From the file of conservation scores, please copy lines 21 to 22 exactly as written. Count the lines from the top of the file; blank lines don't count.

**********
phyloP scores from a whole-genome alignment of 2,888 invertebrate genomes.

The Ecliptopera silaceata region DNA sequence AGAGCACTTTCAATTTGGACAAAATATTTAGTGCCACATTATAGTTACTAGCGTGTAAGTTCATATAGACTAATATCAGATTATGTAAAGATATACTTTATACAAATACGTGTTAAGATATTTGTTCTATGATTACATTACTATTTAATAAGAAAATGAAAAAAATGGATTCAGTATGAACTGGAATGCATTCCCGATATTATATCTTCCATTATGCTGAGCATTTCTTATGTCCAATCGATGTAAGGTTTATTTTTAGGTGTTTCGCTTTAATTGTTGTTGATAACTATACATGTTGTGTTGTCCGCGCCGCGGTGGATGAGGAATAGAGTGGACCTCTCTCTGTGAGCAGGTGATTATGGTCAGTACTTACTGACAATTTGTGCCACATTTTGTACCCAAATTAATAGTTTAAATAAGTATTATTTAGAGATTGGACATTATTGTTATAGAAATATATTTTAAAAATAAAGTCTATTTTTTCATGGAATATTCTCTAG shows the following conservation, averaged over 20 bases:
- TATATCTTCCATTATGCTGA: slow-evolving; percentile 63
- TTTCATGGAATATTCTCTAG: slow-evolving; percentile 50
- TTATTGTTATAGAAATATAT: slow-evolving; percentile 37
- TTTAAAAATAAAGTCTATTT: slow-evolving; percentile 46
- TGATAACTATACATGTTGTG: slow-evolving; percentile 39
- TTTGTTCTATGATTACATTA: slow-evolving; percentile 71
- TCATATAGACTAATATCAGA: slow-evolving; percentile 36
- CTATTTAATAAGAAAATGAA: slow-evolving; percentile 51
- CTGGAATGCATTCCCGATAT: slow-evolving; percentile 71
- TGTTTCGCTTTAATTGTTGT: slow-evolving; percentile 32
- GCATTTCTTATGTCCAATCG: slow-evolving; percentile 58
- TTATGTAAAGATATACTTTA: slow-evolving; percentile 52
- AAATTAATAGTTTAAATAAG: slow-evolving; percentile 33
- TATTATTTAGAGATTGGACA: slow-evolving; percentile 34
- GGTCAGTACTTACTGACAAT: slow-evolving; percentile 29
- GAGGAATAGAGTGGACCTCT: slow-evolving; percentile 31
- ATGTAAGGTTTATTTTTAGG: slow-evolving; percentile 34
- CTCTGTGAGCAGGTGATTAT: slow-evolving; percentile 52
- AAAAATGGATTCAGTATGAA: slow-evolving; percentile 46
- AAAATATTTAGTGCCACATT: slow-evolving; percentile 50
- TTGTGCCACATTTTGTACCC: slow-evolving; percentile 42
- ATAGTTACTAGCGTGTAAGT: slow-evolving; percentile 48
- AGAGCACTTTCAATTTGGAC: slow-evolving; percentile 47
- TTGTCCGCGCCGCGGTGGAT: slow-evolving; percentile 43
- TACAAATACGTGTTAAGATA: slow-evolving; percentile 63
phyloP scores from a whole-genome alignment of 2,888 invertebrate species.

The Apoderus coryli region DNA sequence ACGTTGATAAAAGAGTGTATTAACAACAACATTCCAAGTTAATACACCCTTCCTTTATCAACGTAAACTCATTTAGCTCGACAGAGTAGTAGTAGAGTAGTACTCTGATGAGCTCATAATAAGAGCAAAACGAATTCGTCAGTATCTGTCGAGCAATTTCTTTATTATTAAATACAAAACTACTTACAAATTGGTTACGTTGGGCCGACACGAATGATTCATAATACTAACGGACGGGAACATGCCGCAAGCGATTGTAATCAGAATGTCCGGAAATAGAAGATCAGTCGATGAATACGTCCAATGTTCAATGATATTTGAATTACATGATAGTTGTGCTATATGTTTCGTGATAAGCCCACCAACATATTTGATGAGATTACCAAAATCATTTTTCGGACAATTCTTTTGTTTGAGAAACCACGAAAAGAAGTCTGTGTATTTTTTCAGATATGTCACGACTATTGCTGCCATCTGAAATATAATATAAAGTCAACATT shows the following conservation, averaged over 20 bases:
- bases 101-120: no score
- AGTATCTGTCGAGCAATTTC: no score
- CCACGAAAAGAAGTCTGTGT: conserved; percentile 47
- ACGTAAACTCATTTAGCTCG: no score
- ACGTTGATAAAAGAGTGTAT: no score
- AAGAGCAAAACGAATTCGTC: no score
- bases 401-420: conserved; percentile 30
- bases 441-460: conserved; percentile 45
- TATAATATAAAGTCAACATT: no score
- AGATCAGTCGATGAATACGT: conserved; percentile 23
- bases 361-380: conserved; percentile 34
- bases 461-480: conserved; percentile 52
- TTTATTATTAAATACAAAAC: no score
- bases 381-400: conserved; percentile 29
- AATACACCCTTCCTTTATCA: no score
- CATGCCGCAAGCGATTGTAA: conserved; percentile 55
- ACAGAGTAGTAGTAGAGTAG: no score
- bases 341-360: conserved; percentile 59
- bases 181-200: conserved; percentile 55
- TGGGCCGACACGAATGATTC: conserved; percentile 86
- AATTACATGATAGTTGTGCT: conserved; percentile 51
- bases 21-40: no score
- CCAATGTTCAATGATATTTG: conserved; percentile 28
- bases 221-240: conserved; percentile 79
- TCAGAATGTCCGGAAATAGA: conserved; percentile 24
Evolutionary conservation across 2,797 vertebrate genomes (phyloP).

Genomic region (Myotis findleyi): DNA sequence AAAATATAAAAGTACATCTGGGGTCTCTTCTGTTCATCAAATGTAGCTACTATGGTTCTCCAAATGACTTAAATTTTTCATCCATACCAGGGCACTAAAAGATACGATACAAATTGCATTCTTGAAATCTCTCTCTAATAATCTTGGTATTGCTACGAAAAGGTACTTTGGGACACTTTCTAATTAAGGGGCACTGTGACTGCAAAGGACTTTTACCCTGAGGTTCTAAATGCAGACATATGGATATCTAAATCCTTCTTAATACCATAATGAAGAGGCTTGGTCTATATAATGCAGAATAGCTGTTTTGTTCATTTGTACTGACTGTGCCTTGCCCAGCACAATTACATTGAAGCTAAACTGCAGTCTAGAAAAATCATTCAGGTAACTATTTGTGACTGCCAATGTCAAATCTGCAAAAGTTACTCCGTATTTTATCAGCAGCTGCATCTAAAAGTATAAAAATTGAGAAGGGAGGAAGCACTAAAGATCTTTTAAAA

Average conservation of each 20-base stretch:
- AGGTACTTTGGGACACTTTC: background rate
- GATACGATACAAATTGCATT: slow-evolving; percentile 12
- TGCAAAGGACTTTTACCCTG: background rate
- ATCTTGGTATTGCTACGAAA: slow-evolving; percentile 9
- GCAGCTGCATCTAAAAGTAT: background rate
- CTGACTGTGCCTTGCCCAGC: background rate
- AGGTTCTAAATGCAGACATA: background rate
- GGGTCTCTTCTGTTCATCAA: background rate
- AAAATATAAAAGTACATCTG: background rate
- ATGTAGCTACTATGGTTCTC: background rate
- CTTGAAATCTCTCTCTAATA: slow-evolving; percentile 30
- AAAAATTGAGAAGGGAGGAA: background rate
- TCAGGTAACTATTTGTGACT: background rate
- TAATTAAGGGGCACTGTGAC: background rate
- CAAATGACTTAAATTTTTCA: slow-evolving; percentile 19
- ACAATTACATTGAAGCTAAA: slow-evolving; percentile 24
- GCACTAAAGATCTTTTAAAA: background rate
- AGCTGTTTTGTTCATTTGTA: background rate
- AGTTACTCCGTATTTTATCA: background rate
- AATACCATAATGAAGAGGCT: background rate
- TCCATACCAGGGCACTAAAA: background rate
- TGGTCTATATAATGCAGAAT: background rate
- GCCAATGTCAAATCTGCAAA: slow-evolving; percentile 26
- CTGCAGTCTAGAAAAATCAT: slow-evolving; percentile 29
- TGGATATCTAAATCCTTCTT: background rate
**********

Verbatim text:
- AAAAATGGATTCAGTATGAA: slow-evolving; percentile 46
- AAAATATTTAGTGCCACATT: slow-evolving; percentile 50